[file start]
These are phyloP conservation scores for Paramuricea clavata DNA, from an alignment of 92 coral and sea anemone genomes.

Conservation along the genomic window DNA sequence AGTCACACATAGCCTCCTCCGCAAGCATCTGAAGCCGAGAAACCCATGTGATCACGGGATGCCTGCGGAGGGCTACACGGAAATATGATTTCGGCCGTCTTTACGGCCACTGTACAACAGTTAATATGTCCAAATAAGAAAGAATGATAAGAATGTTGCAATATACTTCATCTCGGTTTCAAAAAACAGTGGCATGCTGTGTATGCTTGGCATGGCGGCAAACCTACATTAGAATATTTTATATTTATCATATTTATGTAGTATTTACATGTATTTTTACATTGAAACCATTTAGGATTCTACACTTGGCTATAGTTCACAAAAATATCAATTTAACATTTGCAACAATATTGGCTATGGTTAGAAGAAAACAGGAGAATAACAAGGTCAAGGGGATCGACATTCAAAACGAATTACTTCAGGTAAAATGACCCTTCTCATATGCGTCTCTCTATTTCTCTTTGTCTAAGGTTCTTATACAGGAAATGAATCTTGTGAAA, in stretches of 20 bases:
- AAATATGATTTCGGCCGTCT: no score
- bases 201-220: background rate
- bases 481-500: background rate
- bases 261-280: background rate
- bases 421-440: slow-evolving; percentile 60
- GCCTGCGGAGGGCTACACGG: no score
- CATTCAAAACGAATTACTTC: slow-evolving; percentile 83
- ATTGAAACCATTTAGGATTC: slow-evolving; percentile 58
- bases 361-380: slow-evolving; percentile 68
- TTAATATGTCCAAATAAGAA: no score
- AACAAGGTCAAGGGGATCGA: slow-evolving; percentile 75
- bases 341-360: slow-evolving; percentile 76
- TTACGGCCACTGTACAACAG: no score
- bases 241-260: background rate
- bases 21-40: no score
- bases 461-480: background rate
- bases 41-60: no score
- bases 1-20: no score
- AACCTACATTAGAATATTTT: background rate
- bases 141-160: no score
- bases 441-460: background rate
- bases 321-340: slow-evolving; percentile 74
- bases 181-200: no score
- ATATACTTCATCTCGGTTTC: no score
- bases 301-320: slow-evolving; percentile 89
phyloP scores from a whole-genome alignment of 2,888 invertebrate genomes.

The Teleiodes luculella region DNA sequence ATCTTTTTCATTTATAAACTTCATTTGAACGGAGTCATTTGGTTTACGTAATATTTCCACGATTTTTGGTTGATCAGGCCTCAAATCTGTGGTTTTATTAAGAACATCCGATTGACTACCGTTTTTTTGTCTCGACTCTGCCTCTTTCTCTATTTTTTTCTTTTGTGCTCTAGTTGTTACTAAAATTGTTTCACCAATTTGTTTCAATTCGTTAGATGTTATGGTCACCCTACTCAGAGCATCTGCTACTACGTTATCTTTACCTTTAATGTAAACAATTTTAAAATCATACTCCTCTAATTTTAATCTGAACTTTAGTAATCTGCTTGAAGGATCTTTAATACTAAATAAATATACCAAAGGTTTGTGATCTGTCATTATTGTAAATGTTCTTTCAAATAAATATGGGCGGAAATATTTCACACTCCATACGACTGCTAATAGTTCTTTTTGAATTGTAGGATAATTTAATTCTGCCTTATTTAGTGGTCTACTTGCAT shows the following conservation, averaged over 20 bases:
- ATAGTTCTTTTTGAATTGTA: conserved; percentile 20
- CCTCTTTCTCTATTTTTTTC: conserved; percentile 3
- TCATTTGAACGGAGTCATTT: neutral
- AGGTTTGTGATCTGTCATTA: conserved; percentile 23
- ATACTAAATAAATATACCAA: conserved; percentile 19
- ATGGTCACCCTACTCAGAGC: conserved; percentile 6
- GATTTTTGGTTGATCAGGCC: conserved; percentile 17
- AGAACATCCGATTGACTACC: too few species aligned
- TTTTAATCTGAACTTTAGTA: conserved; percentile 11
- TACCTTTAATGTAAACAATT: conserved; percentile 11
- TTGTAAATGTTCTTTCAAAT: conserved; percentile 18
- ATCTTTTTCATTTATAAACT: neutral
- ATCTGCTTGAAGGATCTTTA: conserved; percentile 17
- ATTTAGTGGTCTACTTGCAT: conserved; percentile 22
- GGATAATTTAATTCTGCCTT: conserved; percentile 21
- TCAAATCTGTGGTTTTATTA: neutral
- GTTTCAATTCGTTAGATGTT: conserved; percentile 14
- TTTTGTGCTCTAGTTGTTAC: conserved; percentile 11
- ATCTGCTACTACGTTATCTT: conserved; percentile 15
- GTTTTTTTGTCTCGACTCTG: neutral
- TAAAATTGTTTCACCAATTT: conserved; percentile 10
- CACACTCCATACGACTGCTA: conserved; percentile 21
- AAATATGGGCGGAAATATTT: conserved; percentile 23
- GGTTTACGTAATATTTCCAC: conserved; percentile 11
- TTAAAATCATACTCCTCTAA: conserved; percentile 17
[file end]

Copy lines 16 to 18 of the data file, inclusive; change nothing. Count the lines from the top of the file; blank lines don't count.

- bases 241-260: background rate
- bases 21-40: no score
- bases 461-480: background rate